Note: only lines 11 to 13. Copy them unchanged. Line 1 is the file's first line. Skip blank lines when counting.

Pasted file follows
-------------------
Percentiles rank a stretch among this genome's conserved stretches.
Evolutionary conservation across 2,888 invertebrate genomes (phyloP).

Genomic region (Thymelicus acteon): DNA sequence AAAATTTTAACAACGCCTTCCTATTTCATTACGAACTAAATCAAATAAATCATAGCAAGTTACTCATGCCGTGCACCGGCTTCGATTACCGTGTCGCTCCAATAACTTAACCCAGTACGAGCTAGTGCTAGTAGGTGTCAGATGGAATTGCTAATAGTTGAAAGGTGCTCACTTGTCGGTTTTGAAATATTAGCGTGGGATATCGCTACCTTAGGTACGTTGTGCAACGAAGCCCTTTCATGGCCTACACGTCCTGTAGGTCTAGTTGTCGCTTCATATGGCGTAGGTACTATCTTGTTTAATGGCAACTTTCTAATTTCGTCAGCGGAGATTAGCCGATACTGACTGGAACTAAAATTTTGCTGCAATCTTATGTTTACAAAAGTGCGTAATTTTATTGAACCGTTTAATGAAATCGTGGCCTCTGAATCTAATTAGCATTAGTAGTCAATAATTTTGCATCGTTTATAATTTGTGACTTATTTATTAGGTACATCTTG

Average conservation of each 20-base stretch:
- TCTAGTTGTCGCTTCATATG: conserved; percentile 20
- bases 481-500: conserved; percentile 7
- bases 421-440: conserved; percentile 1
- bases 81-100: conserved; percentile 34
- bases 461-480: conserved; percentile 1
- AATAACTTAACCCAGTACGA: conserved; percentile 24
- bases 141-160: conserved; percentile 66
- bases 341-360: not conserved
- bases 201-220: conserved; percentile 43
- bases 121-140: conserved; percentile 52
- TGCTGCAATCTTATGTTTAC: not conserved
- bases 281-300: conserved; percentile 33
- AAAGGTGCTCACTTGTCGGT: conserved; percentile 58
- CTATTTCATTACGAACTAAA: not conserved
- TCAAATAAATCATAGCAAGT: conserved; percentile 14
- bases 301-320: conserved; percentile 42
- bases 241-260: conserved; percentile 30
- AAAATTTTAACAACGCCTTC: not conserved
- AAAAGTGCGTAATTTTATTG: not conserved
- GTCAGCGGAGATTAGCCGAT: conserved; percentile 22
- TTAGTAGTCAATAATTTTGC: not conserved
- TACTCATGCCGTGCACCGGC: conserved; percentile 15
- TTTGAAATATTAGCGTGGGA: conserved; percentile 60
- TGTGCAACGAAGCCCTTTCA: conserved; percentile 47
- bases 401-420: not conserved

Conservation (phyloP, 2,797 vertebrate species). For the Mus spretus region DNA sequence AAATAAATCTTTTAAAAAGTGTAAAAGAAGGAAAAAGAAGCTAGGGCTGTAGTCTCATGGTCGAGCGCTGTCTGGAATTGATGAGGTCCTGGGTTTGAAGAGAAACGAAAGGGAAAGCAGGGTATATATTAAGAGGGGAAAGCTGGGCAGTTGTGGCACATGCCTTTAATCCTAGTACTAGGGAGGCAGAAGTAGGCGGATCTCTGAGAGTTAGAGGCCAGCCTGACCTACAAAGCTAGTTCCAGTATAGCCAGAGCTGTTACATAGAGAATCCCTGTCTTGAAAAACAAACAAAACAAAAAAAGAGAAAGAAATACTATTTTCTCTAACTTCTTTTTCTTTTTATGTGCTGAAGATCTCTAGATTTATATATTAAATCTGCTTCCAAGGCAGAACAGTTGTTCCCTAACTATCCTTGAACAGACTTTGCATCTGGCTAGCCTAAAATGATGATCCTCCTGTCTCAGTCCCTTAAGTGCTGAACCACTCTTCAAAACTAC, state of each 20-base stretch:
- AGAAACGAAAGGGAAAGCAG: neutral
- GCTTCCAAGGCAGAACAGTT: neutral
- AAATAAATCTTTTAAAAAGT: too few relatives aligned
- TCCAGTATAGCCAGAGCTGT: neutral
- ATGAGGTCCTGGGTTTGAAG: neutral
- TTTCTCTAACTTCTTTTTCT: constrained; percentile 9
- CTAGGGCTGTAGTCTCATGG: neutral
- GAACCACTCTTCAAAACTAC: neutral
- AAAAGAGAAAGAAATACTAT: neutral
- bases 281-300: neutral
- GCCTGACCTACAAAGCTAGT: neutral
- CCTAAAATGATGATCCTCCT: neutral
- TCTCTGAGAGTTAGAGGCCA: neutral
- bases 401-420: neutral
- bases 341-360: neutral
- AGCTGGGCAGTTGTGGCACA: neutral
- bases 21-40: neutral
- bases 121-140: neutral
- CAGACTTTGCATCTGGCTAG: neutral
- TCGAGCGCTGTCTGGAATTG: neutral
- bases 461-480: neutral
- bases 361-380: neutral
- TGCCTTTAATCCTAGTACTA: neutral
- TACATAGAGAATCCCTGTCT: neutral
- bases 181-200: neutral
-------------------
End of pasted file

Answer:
- bases 141-160: conserved; percentile 66
- bases 341-360: not conserved
- bases 201-220: conserved; percentile 43